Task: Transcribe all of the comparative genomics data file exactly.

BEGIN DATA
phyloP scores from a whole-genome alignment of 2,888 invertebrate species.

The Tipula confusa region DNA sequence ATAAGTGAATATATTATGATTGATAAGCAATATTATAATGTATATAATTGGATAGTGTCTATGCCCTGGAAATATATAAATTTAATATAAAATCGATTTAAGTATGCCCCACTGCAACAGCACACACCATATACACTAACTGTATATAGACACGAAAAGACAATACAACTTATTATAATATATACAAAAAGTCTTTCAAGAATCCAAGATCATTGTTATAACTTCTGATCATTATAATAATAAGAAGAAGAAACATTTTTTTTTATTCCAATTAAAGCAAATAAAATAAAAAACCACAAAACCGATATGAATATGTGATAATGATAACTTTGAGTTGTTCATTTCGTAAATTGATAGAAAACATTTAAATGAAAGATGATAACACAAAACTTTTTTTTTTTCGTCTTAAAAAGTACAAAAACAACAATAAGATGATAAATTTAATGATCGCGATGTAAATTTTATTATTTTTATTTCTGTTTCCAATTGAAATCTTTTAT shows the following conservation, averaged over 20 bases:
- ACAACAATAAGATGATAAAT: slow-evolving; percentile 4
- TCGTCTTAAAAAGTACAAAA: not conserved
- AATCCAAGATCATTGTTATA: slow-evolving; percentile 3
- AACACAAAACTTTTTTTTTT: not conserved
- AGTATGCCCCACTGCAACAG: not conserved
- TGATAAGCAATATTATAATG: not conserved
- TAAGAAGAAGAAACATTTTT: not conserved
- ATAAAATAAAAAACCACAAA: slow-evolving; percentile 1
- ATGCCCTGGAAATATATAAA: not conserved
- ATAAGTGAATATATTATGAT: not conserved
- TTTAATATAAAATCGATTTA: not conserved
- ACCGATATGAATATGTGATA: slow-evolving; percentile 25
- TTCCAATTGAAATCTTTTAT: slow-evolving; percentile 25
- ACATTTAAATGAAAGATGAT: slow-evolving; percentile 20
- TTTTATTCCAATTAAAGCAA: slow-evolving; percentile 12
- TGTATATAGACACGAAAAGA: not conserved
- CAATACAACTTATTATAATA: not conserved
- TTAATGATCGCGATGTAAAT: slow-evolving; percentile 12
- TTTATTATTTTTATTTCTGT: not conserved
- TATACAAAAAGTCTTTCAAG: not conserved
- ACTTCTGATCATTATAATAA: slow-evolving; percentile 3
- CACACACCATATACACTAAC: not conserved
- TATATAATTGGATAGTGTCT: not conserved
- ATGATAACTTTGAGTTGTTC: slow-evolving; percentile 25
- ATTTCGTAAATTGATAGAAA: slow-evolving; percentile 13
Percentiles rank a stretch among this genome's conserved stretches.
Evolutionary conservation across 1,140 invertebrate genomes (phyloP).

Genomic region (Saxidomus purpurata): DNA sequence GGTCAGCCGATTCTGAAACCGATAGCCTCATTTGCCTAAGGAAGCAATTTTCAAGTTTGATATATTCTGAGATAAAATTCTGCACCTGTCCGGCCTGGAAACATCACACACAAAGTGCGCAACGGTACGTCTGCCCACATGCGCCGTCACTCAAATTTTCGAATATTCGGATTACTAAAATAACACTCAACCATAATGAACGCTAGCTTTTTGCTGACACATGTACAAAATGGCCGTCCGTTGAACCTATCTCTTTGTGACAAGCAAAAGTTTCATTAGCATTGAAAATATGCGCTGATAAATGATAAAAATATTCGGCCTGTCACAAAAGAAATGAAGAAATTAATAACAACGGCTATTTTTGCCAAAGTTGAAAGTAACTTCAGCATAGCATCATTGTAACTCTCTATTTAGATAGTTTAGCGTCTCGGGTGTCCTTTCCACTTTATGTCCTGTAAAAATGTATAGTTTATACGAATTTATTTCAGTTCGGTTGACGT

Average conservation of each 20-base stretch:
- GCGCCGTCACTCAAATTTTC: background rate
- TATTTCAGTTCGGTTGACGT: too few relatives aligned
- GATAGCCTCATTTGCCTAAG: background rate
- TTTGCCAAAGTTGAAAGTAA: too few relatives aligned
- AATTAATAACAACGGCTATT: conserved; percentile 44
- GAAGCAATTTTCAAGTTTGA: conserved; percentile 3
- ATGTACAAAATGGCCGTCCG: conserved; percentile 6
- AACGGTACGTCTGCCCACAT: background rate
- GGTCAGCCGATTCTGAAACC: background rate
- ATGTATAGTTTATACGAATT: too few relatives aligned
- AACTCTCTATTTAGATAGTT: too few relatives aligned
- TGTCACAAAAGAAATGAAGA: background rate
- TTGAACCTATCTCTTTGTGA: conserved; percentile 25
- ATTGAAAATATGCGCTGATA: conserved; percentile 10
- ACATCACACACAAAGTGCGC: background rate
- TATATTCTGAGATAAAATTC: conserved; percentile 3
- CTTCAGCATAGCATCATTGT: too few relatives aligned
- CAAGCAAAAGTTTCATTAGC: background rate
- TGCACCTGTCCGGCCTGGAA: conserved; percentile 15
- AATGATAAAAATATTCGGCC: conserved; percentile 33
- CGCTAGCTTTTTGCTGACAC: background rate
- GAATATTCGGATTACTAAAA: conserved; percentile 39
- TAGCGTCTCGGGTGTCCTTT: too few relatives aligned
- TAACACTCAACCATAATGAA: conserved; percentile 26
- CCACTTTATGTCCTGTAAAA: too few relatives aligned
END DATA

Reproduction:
phyloP scores from a whole-genome alignment of 2,888 invertebrate species.

The Tipula confusa region DNA sequence ATAAGTGAATATATTATGATTGATAAGCAATATTATAATGTATATAATTGGATAGTGTCTATGCCCTGGAAATATATAAATTTAATATAAAATCGATTTAAGTATGCCCCACTGCAACAGCACACACCATATACACTAACTGTATATAGACACGAAAAGACAATACAACTTATTATAATATATACAAAAAGTCTTTCAAGAATCCAAGATCATTGTTATAACTTCTGATCATTATAATAATAAGAAGAAGAAACATTTTTTTTTATTCCAATTAAAGCAAATAAAATAAAAAACCACAAAACCGATATGAATATGTGATAATGATAACTTTGAGTTGTTCATTTCGTAAATTGATAGAAAACATTTAAATGAAAGATGATAACACAAAACTTTTTTTTTTTCGTCTTAAAAAGTACAAAAACAACAATAAGATGATAAATTTAATGATCGCGATGTAAATTTTATTATTTTTATTTCTGTTTCCAATTGAAATCTTTTAT shows the following conservation, averaged over 20 bases:
- ACAACAATAAGATGATAAAT: slow-evolving; percentile 4
- TCGTCTTAAAAAGTACAAAA: not conserved
- AATCCAAGATCATTGTTATA: slow-evolving; percentile 3
- AACACAAAACTTTTTTTTTT: not conserved
- AGTATGCCCCACTGCAACAG: not conserved
- TGATAAGCAATATTATAATG: not conserved
- TAAGAAGAAGAAACATTTTT: not conserved
- ATAAAATAAAAAACCACAAA: slow-evolving; percentile 1
- ATGCCCTGGAAATATATAAA: not conserved
- ATAAGTGAATATATTATGAT: not conserved
- TTTAATATAAAATCGATTTA: not conserved
- ACCGATATGAATATGTGATA: slow-evolving; percentile 25
- TTCCAATTGAAATCTTTTAT: slow-evolving; percentile 25
- ACATTTAAATGAAAGATGAT: slow-evolving; percentile 20
- TTTTATTCCAATTAAAGCAA: slow-evolving; percentile 12
- TGTATATAGACACGAAAAGA: not conserved
- CAATACAACTTATTATAATA: not conserved
- TTAATGATCGCGATGTAAAT: slow-evolving; percentile 12
- TTTATTATTTTTATTTCTGT: not conserved
- TATACAAAAAGTCTTTCAAG: not conserved
- ACTTCTGATCATTATAATAA: slow-evolving; percentile 3
- CACACACCATATACACTAAC: not conserved
- TATATAATTGGATAGTGTCT: not conserved
- ATGATAACTTTGAGTTGTTC: slow-evolving; percentile 25
- ATTTCGTAAATTGATAGAAA: slow-evolving; percentile 13
Percentiles rank a stretch among this genome's conserved stretches.
Evolutionary conservation across 1,140 invertebrate genomes (phyloP).

Genomic region (Saxidomus purpurata): DNA sequence GGTCAGCCGATTCTGAAACCGATAGCCTCATTTGCCTAAGGAAGCAATTTTCAAGTTTGATATATTCTGAGATAAAATTCTGCACCTGTCCGGCCTGGAAACATCACACACAAAGTGCGCAACGGTACGTCTGCCCACATGCGCCGTCACTCAAATTTTCGAATATTCGGATTACTAAAATAACACTCAACCATAATGAACGCTAGCTTTTTGCTGACACATGTACAAAATGGCCGTCCGTTGAACCTATCTCTTTGTGACAAGCAAAAGTTTCATTAGCATTGAAAATATGCGCTGATAAATGATAAAAATATTCGGCCTGTCACAAAAGAAATGAAGAAATTAATAACAACGGCTATTTTTGCCAAAGTTGAAAGTAACTTCAGCATAGCATCATTGTAACTCTCTATTTAGATAGTTTAGCGTCTCGGGTGTCCTTTCCACTTTATGTCCTGTAAAAATGTATAGTTTATACGAATTTATTTCAGTTCGGTTGACGT

Average conservation of each 20-base stretch:
- GCGCCGTCACTCAAATTTTC: background rate
- TATTTCAGTTCGGTTGACGT: too few relatives aligned
- GATAGCCTCATTTGCCTAAG: background rate
- TTTGCCAAAGTTGAAAGTAA: too few relatives aligned
- AATTAATAACAACGGCTATT: conserved; percentile 44
- GAAGCAATTTTCAAGTTTGA: conserved; percentile 3
- ATGTACAAAATGGCCGTCCG: conserved; percentile 6
- AACGGTACGTCTGCCCACAT: background rate
- GGTCAGCCGATTCTGAAACC: background rate
- ATGTATAGTTTATACGAATT: too few relatives aligned
- AACTCTCTATTTAGATAGTT: too few relatives aligned
- TGTCACAAAAGAAATGAAGA: background rate
- TTGAACCTATCTCTTTGTGA: conserved; percentile 25
- ATTGAAAATATGCGCTGATA: conserved; percentile 10
- ACATCACACACAAAGTGCGC: background rate
- TATATTCTGAGATAAAATTC: conserved; percentile 3
- CTTCAGCATAGCATCATTGT: too few relatives aligned
- CAAGCAAAAGTTTCATTAGC: background rate
- TGCACCTGTCCGGCCTGGAA: conserved; percentile 15
- AATGATAAAAATATTCGGCC: conserved; percentile 33
- CGCTAGCTTTTTGCTGACAC: background rate
- GAATATTCGGATTACTAAAA: conserved; percentile 39
- TAGCGTCTCGGGTGTCCTTT: too few relatives aligned
- TAACACTCAACCATAATGAA: conserved; percentile 26
- CCACTTTATGTCCTGTAAAA: too few relatives aligned